How To Play Navistar’s Death

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Navistar International Corporation (NYSE: NAV) has become one controversial stock. Some pundits are even saying that ultimately this company could be at risk of bankruptcy. Others believe that there is huge intrinsic value here, and activist Carl Icahn is involved in this one and he and one other activist now have about 25% of the company.

CNBC’s Herb Greenberg has been vocal on the risks here and he has cited independent research from Gimme Credit which has said that bankruptcy is a possibility even with Icahn and activists involved. Jim Cramer has also been vocal against Navistar and Robert W. Baird downgraded the stock to Neutral earlier this month.

There is one key risk in being a naked short here. Icahn and Mark Rachesky of MHS Fund Management could just take this company private. With almost $1.5 billion in cash and short-term liquidity, this is one of those situations that warning of bankruptcy almost feels ludicrous on the surface.

The devil is in the details. CNBC noted that the Gimme Credit report “believes they are betting that Navistar eventually gets the EPA’s blessing for the controversial so-called Exhaust Gas Recirculation, or “EGR” technology that Navistar has, in effect, bet the ranch on. The rest of the industry uses more conventional Selective Catalytic Reduction, or SCR, technology.” At risk is $3 billion and here is more from CNBC on the matter.

So, how can investors play this on the cheap? A naked short sale just seems too risky here because with shares at $29.40 after a 2.8% gain on Thursday it has a 52-week trading range of $20.21 to $58.50. The most recent short interest was listed as only 3,550,900 shares. Here are some key option trading strategies we are seeing for how to play this one on the downside if the research ends up coming out on the worst case scenario:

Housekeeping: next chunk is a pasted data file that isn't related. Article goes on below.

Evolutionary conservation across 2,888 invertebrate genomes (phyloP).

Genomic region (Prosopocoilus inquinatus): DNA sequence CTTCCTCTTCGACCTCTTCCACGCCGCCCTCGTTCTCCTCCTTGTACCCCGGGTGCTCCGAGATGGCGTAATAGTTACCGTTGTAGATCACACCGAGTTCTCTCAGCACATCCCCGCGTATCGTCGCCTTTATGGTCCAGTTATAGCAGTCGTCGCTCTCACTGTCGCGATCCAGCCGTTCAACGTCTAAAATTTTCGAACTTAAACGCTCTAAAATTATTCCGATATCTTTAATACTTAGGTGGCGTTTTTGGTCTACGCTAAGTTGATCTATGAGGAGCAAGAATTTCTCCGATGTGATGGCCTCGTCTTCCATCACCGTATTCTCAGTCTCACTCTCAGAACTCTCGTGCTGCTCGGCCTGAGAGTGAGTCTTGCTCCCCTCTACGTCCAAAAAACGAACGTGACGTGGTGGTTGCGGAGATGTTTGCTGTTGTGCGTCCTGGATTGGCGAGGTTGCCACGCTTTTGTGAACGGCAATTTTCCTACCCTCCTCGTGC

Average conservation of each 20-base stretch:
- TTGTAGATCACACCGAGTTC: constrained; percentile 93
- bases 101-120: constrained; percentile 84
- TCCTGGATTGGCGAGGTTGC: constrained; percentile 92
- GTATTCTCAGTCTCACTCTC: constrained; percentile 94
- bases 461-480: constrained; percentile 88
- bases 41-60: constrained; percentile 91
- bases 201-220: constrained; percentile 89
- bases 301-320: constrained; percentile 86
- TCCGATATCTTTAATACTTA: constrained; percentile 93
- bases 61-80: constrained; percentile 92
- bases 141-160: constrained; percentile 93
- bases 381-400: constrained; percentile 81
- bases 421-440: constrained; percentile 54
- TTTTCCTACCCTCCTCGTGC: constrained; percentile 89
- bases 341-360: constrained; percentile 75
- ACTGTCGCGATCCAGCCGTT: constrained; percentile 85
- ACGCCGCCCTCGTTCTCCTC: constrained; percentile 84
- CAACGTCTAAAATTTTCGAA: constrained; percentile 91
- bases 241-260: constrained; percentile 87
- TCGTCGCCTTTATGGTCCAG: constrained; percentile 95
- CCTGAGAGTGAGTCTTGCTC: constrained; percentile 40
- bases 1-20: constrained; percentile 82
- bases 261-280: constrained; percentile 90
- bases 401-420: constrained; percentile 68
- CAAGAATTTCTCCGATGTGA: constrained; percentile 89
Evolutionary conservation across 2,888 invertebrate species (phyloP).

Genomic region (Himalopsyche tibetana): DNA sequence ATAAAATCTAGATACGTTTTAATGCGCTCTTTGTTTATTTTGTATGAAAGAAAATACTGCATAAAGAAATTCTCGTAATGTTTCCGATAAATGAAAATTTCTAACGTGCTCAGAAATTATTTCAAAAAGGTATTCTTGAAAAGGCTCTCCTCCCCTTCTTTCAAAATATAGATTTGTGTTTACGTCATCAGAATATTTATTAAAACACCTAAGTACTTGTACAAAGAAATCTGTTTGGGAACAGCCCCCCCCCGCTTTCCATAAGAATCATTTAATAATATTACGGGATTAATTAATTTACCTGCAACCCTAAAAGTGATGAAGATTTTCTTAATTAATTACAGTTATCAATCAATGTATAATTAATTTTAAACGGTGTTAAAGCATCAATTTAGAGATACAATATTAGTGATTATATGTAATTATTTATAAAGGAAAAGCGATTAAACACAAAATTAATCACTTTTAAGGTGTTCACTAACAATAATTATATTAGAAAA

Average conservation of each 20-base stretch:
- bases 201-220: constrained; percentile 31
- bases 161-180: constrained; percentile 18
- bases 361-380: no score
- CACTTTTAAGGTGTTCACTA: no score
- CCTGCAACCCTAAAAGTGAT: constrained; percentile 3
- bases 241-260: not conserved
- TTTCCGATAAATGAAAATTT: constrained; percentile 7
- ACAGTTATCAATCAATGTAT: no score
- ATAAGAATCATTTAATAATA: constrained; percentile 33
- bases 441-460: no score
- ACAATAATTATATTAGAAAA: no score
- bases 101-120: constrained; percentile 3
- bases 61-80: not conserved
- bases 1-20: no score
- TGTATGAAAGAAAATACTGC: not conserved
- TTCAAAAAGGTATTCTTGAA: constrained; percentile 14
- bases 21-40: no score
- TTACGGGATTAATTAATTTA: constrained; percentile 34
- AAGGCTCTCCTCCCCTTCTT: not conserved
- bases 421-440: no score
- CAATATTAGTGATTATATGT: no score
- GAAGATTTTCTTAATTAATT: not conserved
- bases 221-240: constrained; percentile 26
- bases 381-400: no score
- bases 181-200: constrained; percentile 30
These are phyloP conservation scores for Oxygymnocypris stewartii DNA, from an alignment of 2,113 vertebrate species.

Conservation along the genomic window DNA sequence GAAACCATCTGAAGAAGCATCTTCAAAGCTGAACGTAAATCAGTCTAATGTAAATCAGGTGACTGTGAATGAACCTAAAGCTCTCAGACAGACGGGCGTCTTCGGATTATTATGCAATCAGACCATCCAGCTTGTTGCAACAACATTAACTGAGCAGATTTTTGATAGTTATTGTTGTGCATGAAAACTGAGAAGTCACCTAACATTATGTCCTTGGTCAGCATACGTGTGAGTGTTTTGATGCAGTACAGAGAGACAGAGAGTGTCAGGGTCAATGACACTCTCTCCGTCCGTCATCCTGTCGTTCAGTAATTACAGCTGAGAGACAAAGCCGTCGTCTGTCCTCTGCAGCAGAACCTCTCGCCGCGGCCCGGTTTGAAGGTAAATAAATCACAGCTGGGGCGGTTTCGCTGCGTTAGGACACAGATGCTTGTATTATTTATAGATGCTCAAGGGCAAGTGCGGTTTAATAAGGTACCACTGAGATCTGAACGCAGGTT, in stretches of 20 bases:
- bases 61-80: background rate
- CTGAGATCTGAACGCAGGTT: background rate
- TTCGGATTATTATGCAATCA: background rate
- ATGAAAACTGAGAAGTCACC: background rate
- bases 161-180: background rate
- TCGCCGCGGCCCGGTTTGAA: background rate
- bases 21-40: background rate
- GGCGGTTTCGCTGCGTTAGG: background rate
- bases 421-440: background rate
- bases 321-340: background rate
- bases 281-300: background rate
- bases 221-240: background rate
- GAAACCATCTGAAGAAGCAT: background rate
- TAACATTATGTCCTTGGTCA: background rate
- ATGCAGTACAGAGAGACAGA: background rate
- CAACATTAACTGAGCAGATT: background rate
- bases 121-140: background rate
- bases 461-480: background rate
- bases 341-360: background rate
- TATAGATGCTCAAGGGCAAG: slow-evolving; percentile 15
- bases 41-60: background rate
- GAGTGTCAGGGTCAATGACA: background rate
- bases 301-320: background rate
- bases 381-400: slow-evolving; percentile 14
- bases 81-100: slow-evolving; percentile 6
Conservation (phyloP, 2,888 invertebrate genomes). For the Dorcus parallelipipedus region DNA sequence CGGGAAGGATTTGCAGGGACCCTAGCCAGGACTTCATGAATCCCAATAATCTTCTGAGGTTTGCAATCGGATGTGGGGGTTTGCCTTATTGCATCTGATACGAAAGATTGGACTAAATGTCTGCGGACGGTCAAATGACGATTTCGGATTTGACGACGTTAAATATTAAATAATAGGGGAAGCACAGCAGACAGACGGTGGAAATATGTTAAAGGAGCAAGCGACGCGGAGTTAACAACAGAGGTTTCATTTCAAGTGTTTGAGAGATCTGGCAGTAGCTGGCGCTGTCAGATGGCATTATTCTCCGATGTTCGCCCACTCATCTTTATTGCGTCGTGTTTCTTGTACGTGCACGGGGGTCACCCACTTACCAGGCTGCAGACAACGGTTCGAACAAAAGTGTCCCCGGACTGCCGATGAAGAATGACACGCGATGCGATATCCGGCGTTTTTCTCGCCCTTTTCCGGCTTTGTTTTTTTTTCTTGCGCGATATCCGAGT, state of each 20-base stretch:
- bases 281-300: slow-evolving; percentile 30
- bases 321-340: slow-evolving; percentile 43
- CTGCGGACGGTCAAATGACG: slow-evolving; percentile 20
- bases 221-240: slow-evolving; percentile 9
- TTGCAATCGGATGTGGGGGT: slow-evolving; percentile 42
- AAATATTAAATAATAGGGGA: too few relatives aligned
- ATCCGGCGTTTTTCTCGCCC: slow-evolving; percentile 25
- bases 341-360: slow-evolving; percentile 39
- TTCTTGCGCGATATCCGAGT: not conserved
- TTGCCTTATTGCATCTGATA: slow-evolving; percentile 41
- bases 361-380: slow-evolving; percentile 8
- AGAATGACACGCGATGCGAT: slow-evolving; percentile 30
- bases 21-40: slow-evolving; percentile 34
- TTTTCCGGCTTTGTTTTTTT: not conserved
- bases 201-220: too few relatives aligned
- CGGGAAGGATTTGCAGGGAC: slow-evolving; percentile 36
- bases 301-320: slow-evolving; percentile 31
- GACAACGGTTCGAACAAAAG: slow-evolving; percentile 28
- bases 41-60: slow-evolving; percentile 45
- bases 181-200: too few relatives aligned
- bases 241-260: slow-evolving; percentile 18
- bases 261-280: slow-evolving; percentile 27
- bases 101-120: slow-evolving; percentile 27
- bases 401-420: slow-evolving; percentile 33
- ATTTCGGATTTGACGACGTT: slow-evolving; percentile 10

• One popular option strategy around this possibility today is the October-2012 $25.00 Put Option contract which will expire on Friday, October 19, 2012. While this contract had only an open interest of 588 contracts, the volume today was 1,185 contracts. That trade is $2.40 per contract.
  • Another option seeing downside volume is the August-2012 $29.00 Put Option at about $2.80 per contract. The open interest was only 58 contracts before today against today’s volume of 308 contracts.
  • The near-month July 2012 contracts are seeing activity as well in the $29.00 Put Options. We have already seen 1,015 contracts trade against an open interest of some 97 contracts before today.

Navistar is turning into one major battleground stock.  This is not a situation where bankruptcy is assured.  It is also one where some investors are taking the stance that bankruptcy is more and more of a possibility.

JON C. OGG